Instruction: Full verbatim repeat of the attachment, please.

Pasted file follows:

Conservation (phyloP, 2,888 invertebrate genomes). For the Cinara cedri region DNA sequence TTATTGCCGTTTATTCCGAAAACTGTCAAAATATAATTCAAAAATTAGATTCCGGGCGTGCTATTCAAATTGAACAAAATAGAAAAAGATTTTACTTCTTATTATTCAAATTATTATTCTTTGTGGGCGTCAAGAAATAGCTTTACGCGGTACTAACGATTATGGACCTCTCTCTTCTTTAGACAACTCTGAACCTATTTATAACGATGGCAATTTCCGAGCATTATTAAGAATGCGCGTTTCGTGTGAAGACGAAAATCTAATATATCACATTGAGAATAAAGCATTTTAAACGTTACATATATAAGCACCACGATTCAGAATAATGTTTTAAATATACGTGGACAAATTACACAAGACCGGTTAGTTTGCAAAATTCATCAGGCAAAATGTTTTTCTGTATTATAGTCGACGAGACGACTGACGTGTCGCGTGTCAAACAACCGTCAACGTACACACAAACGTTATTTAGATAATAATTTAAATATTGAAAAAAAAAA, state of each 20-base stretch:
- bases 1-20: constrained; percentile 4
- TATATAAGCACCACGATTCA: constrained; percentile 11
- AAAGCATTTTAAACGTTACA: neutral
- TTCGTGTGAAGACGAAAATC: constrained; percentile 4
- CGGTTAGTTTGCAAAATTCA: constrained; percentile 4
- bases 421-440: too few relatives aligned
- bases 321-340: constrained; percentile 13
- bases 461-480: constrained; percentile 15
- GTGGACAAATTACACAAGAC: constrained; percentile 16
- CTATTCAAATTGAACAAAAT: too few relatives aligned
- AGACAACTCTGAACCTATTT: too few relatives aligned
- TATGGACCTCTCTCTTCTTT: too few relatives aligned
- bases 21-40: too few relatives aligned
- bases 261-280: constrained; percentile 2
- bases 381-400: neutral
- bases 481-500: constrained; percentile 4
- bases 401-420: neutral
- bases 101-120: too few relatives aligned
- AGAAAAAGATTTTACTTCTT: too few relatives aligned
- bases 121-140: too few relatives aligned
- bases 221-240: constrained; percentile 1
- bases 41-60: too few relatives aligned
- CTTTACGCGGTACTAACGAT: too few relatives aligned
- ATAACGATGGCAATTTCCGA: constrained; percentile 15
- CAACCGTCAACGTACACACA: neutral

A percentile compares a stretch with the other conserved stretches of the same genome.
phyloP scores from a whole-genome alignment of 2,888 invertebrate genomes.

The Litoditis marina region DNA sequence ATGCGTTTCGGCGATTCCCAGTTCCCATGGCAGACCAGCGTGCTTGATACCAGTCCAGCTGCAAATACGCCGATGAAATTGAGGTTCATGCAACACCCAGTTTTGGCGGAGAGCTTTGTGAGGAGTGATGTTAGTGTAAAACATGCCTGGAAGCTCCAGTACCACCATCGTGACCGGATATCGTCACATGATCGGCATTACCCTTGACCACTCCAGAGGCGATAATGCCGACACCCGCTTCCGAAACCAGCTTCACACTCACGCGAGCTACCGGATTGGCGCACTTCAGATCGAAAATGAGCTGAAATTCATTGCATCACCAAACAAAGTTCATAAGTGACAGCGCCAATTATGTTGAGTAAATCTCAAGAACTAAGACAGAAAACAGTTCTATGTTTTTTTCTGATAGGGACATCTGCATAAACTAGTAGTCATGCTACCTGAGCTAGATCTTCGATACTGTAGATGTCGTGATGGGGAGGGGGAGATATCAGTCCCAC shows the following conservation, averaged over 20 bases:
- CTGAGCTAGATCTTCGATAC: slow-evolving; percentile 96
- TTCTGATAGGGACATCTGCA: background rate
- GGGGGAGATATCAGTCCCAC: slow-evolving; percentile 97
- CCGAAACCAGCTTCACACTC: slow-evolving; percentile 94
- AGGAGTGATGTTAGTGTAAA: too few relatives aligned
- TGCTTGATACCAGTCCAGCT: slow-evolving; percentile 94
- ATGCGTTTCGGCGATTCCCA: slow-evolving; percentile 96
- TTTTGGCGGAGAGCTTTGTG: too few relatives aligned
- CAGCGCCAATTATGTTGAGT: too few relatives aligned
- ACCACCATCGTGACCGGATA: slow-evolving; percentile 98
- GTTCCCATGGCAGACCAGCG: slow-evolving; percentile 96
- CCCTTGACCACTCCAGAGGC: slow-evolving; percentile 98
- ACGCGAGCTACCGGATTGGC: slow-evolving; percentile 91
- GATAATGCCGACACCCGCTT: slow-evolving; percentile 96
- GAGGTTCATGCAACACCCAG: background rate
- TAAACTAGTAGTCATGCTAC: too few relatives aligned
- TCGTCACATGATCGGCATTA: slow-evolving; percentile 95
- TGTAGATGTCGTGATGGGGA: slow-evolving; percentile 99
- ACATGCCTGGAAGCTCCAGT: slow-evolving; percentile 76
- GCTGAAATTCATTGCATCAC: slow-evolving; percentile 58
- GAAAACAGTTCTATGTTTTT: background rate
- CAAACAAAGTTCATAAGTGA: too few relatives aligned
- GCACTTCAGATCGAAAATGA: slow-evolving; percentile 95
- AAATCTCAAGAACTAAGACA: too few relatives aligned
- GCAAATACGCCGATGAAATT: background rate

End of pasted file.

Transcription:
Conservation (phyloP, 2,888 invertebrate genomes). For the Cinara cedri region DNA sequence TTATTGCCGTTTATTCCGAAAACTGTCAAAATATAATTCAAAAATTAGATTCCGGGCGTGCTATTCAAATTGAACAAAATAGAAAAAGATTTTACTTCTTATTATTCAAATTATTATTCTTTGTGGGCGTCAAGAAATAGCTTTACGCGGTACTAACGATTATGGACCTCTCTCTTCTTTAGACAACTCTGAACCTATTTATAACGATGGCAATTTCCGAGCATTATTAAGAATGCGCGTTTCGTGTGAAGACGAAAATCTAATATATCACATTGAGAATAAAGCATTTTAAACGTTACATATATAAGCACCACGATTCAGAATAATGTTTTAAATATACGTGGACAAATTACACAAGACCGGTTAGTTTGCAAAATTCATCAGGCAAAATGTTTTTCTGTATTATAGTCGACGAGACGACTGACGTGTCGCGTGTCAAACAACCGTCAACGTACACACAAACGTTATTTAGATAATAATTTAAATATTGAAAAAAAAAA, state of each 20-base stretch:
- bases 1-20: constrained; percentile 4
- TATATAAGCACCACGATTCA: constrained; percentile 11
- AAAGCATTTTAAACGTTACA: neutral
- TTCGTGTGAAGACGAAAATC: constrained; percentile 4
- CGGTTAGTTTGCAAAATTCA: constrained; percentile 4
- bases 421-440: too few relatives aligned
- bases 321-340: constrained; percentile 13
- bases 461-480: constrained; percentile 15
- GTGGACAAATTACACAAGAC: constrained; percentile 16
- CTATTCAAATTGAACAAAAT: too few relatives aligned
- AGACAACTCTGAACCTATTT: too few relatives aligned
- TATGGACCTCTCTCTTCTTT: too few relatives aligned
- bases 21-40: too few relatives aligned
- bases 261-280: constrained; percentile 2
- bases 381-400: neutral
- bases 481-500: constrained; percentile 4
- bases 401-420: neutral
- bases 101-120: too few relatives aligned
- AGAAAAAGATTTTACTTCTT: too few relatives aligned
- bases 121-140: too few relatives aligned
- bases 221-240: constrained; percentile 1
- bases 41-60: too few relatives aligned
- CTTTACGCGGTACTAACGAT: too few relatives aligned
- ATAACGATGGCAATTTCCGA: constrained; percentile 15
- CAACCGTCAACGTACACACA: neutral

A percentile compares a stretch with the other conserved stretches of the same genome.
phyloP scores from a whole-genome alignment of 2,888 invertebrate genomes.

The Litoditis marina region DNA sequence ATGCGTTTCGGCGATTCCCAGTTCCCATGGCAGACCAGCGTGCTTGATACCAGTCCAGCTGCAAATACGCCGATGAAATTGAGGTTCATGCAACACCCAGTTTTGGCGGAGAGCTTTGTGAGGAGTGATGTTAGTGTAAAACATGCCTGGAAGCTCCAGTACCACCATCGTGACCGGATATCGTCACATGATCGGCATTACCCTTGACCACTCCAGAGGCGATAATGCCGACACCCGCTTCCGAAACCAGCTTCACACTCACGCGAGCTACCGGATTGGCGCACTTCAGATCGAAAATGAGCTGAAATTCATTGCATCACCAAACAAAGTTCATAAGTGACAGCGCCAATTATGTTGAGTAAATCTCAAGAACTAAGACAGAAAACAGTTCTATGTTTTTTTCTGATAGGGACATCTGCATAAACTAGTAGTCATGCTACCTGAGCTAGATCTTCGATACTGTAGATGTCGTGATGGGGAGGGGGAGATATCAGTCCCAC shows the following conservation, averaged over 20 bases:
- CTGAGCTAGATCTTCGATAC: slow-evolving; percentile 96
- TTCTGATAGGGACATCTGCA: background rate
- GGGGGAGATATCAGTCCCAC: slow-evolving; percentile 97
- CCGAAACCAGCTTCACACTC: slow-evolving; percentile 94
- AGGAGTGATGTTAGTGTAAA: too few relatives aligned
- TGCTTGATACCAGTCCAGCT: slow-evolving; percentile 94
- ATGCGTTTCGGCGATTCCCA: slow-evolving; percentile 96
- TTTTGGCGGAGAGCTTTGTG: too few relatives aligned
- CAGCGCCAATTATGTTGAGT: too few relatives aligned
- ACCACCATCGTGACCGGATA: slow-evolving; percentile 98
- GTTCCCATGGCAGACCAGCG: slow-evolving; percentile 96
- CCCTTGACCACTCCAGAGGC: slow-evolving; percentile 98
- ACGCGAGCTACCGGATTGGC: slow-evolving; percentile 91
- GATAATGCCGACACCCGCTT: slow-evolving; percentile 96
- GAGGTTCATGCAACACCCAG: background rate
- TAAACTAGTAGTCATGCTAC: too few relatives aligned
- TCGTCACATGATCGGCATTA: slow-evolving; percentile 95
- TGTAGATGTCGTGATGGGGA: slow-evolving; percentile 99
- ACATGCCTGGAAGCTCCAGT: slow-evolving; percentile 76
- GCTGAAATTCATTGCATCAC: slow-evolving; percentile 58
- GAAAACAGTTCTATGTTTTT: background rate
- CAAACAAAGTTCATAAGTGA: too few relatives aligned
- GCACTTCAGATCGAAAATGA: slow-evolving; percentile 95
- AAATCTCAAGAACTAAGACA: too few relatives aligned
- GCAAATACGCCGATGAAATT: background rate